Iron ore miners wait to assess Australian cyclone damage
SYDNEY (Reuters) - Iron ore miners were waiting for conditions to ease before assessing damage caused by a cyclone that ripped across northwest Australia on Tuesday, closing ports and threatening mining operations in the sparsely populated Pilbara region.
The key shipping ports of Dampier, Cape Lambert and Port Hedland, the world's largest iron ore export terminal, bore the brunt of the storm after clearing dozens of iron ore freighters and evacuating staff over the weekend.
Reports of damage were not immediately available.
Cyclone Christine, the second to batter Western Australia state in the November 1-April 30 cyclone season, forced mining companies Rio Tinto, BHP Billiton and Fortescue Metals to suspend shipping until emergency authorities sound the all-clear, expected over the next day or two as the storm continues to weaken.
The majority of the ore is shipped under contract to steel mills in China.
"As Tropical Cyclone Christine tracks inland, Rio Tinto's coastal and West Pilbara operations remain closed," a company spokesman said.
"We are still fully assessing the impact at this stage. We are also focusing on the safety and wellbeing of our employees, their families and our Pilbara communities," the spokesman said.
A spokeswoman for BHP Billiton said it was too early to assess any damage because port and inland areas remained under Red Alert, making them inaccessible.
The region is also home to Australia's two largest liquefied natural gas (LNG) export facilities, Woodside Petroleum's North West Shelf and Pluto LNG plants.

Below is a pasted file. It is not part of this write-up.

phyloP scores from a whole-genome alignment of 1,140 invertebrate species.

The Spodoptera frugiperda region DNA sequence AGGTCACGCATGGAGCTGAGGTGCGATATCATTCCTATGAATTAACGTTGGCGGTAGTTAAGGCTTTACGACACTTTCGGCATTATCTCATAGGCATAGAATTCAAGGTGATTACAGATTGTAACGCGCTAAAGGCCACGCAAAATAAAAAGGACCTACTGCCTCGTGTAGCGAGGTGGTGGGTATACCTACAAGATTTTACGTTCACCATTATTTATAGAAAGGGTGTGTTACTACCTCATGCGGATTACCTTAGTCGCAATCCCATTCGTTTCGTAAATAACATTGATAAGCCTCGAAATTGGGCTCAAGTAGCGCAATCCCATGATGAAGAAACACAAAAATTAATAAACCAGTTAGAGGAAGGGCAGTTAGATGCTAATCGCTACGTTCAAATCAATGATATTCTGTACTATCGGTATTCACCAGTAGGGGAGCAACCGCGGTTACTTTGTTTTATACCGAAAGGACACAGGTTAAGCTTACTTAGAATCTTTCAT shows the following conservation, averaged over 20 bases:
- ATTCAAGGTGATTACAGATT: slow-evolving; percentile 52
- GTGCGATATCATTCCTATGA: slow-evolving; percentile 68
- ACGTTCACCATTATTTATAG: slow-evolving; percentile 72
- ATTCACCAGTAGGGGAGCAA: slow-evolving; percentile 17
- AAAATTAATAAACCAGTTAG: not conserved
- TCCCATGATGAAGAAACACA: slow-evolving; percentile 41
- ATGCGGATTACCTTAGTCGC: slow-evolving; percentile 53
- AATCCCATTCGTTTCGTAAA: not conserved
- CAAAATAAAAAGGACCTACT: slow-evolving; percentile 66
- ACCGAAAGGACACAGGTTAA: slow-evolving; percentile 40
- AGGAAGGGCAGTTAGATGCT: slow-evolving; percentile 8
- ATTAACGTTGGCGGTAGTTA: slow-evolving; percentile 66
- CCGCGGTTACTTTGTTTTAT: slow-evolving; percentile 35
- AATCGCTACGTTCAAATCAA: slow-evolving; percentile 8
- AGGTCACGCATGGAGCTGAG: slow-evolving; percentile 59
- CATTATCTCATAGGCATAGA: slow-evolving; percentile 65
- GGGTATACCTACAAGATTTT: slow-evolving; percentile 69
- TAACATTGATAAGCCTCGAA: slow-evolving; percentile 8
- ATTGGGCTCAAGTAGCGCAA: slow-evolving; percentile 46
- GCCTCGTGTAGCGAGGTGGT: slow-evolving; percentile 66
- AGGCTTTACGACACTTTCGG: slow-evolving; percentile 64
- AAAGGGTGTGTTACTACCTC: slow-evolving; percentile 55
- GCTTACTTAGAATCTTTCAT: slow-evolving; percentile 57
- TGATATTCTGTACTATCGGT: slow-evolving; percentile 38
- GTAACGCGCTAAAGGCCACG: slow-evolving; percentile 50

Woodside said it had given employees at both facilities the all clear to return to work after evacuating non-essential personnel from both plants on Monday. The company declined to comment on any impact to production.
The North West Shelf and Pluto LNG plants have a combined capacity of over 20 million metric tons per year, around 85 percent of Australia's annual exports.
A red alert - meaning residents must seek shelter - remains in effect for Port Hedland and the mining hubs of Tom Price and Paraburdoo, according to the Australian Bureau of Meteorology.
"There is a threat to lives and homes," the Department of Fire and Emergency Services said in a statement. "You are in danger and need to act immediately."
Winds with gusts exceeding 130 kph (80 mph) are possible near the centre of the storm over the next few hours, but will ease as Christine moves inland, the weather bureau said.
About 56,000 people live in the Pilbara, which is about the size of Peru.
Top Australian supplier Rio Tinto, which is relying on Cape Lambert and Dampier to ship 290 million metric tons of ore next year, halted port activities on Sunday.
Exports from Port Hedland, used by BHP and Fortescue, reached 28.1 million metric tons in November alone.